The death of teenage footballer Priya R, who succumbed to post-surgical complications following arthroscopic knee ligament repair, has raised many questions about the safety of arthroscopic procedures in general. Considering that a lot of corrective procedures on the knee are done through this method, should we worry? “The girl’s death has been an unusually rare case but this is by and large a safe procedure with a 90 per cent success rate. Sometimes complications do take place but if arrested and controlled in time, there is no room for worry,” says Dr Gaurav Prakash Bhardwaj, Director, Sports Injury, Joint Preservation and Replacement Surgery at PSRI, New Delhi.
WHAT IS KNEE ARTHROSCOPY?
Knee arthroscopy is a minimally invasive surgery. The procedure involves making a small incision into the knee to insert a tiny camera known as an arthroscope to view the insides of the joint. The arthroscope sends back HD images on to a screen where the surgeon can see the insides and make a diagnosis, and if needed, correct the issue at hand using instruments that go along with the arthroscope. “It is a keyhole technique to understand what needs to be done inside the joint. But at times, we do fairly complex procedures and do get closer to the vital structures behind our knees. Small cuts are made to insert the tiny camera and small surgical tools into your knee. There is minimal bleeding and the delicacy and flexibility it allows helps us to fix problems like torn meniscus, misaligned patella or damaged ligaments. The recovery time depends on the complexity of the procedure as well as the rest and rehabilitation regime that could differ from patient to patient,” says Dr Bhardwaj.
WHAT IS THE POSSIBILITY OF DAMAGE? WHAT DID HAPPEN TO PRIYA?
In the case of Priya, her ligament was injured and she needed intervention. “Sometimes, during repair, though aided by the arthroscope, we do get very close to vital blood vessels and nerve clusters that crowd around the knee. For example, there’s the peroneal nerve, which is small but has major functionality as it runs from the back across the side of the knee. Since it is responsible for helping muscles move the ankle and foot, damage to this nerve can affect your mobility. A wrong nick could affect nerve systems relating to sensation and movement. And it could damage blood vessels and cause blood loss while cutting of blood supply to the knee muscles. This blood loss has to be stopped immediately and cannot be delayed. If the blood leaks longer than the window that the knee allows, there can be irreversible damage to the tissue. That’s why very intense scrutiny and monitoring of post-operative pain, discomfort or bleeding around the area of intervention becomes very important. I am guessing this is what might have happened to the girl,” says Dr Bhardwaj.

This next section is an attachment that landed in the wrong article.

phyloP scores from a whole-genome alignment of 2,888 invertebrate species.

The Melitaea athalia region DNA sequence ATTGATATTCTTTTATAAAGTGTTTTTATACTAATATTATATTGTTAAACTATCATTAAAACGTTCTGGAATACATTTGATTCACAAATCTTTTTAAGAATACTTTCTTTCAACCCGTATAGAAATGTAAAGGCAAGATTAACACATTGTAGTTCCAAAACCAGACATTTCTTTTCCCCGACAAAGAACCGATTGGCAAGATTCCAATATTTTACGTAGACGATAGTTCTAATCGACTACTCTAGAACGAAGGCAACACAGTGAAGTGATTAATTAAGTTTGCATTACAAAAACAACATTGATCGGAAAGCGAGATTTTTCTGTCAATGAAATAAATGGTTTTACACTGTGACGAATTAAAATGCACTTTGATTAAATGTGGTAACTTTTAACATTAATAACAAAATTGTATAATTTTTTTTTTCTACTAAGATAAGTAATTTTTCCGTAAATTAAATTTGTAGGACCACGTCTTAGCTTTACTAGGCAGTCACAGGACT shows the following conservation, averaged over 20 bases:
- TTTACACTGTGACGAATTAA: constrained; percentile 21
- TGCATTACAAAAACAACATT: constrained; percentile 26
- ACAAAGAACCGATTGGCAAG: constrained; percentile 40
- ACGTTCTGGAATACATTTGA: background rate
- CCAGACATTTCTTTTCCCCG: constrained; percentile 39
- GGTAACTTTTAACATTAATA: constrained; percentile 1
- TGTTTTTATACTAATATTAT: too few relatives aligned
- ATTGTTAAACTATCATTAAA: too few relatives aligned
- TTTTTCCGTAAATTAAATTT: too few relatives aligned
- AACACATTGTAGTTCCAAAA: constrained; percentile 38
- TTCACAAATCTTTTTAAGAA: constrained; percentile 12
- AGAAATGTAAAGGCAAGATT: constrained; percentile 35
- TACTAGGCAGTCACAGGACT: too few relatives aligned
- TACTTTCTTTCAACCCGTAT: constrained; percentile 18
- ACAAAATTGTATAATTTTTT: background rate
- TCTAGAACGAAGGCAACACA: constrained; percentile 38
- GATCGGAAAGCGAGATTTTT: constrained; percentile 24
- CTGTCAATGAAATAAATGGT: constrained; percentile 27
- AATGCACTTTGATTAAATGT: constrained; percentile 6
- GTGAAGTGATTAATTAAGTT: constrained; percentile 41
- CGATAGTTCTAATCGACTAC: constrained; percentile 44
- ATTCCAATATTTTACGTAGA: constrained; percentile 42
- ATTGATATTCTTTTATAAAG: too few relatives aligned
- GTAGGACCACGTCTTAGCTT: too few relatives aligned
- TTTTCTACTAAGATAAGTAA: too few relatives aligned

If the blood loss is prolonged, then it could lead to compartment syndrome, where the muscles, denied blood flow, can choke on themselves, and, therefore, need to be relieved instantaneously. “It usually occurs in the legs, feet, arms or hands, but can occur wherever there’s an enclosed compartment inside the body that can confine muscle tissue. When the pressure within a compartment increases, it restricts the blood flow to the area and potentially damages the muscles and nearby nerves. The first priority should be to tie up the blood channels. This has to be done at the earliest because the damage is irreversible if delayed. Later interventions won’t work then,” says Dr Bhardwaj. Clinically, the patient will give you enough indications. According to symptoms reported in such cases, patients complain of sharp, incisive pain, more intense than the original pain itself. This is probably that Priya’s family was alluding to.
As to what might have happened in Priya’s case, Dr Bhardwaj says, “When muscles choke and degenerate, they release toxins. That’s the reason why her leg was amputated as it generated toxins. But it seems toxins had spread way too much by then. I read that one of the doctors said that the muscle breakdown spiked a protein called myoglobin in the urine. That led to a spike in creatinine levels and multi-organ failure. That’s why I said that timely identification of an aberration and swift intervention is required should such rarities happen.”
WHAT IS THE RISK OF INFECTION?
Data shows that the risk of infection from arthroscopic knee surgery is very small, ranging from 0.009 to 0.4 per cent. “I repeat this is one of the safest procedures that are around but a very small prorportion of people can react to it in a manner they are not supposed to. That’s when swift intervention is required. Nerve damage can happen during meniscus suturing. Blood clots can happen in patients with blood disorders or genetic conditions that make them prone to clotting. For patients with no blood disorders, the risk is very low. If an infection happens in the bone, it needs immediate attention,” says Dr Bhardwaj.
WHAT’S THE SAFETY CHECKLIST?
Dr Bhardwaj recommends that choosing the right surgeon while performing arthroscopy is important. “Always rely on a surgeon who has a vast experience and knows what a fraction of a nick here and there can do. Doctors should follow protocol and prevent blood loss on the outside chance that the surgery does go awry. They should monitor patients post-procedure very carefully. A surgeon should do a risk-benefit analysis on a case-by-case basis and a full medical assessment because patients with pre-existing medical conditions such as heart and kidney disease can develop serious and fatal complications and inflammation,” he adds.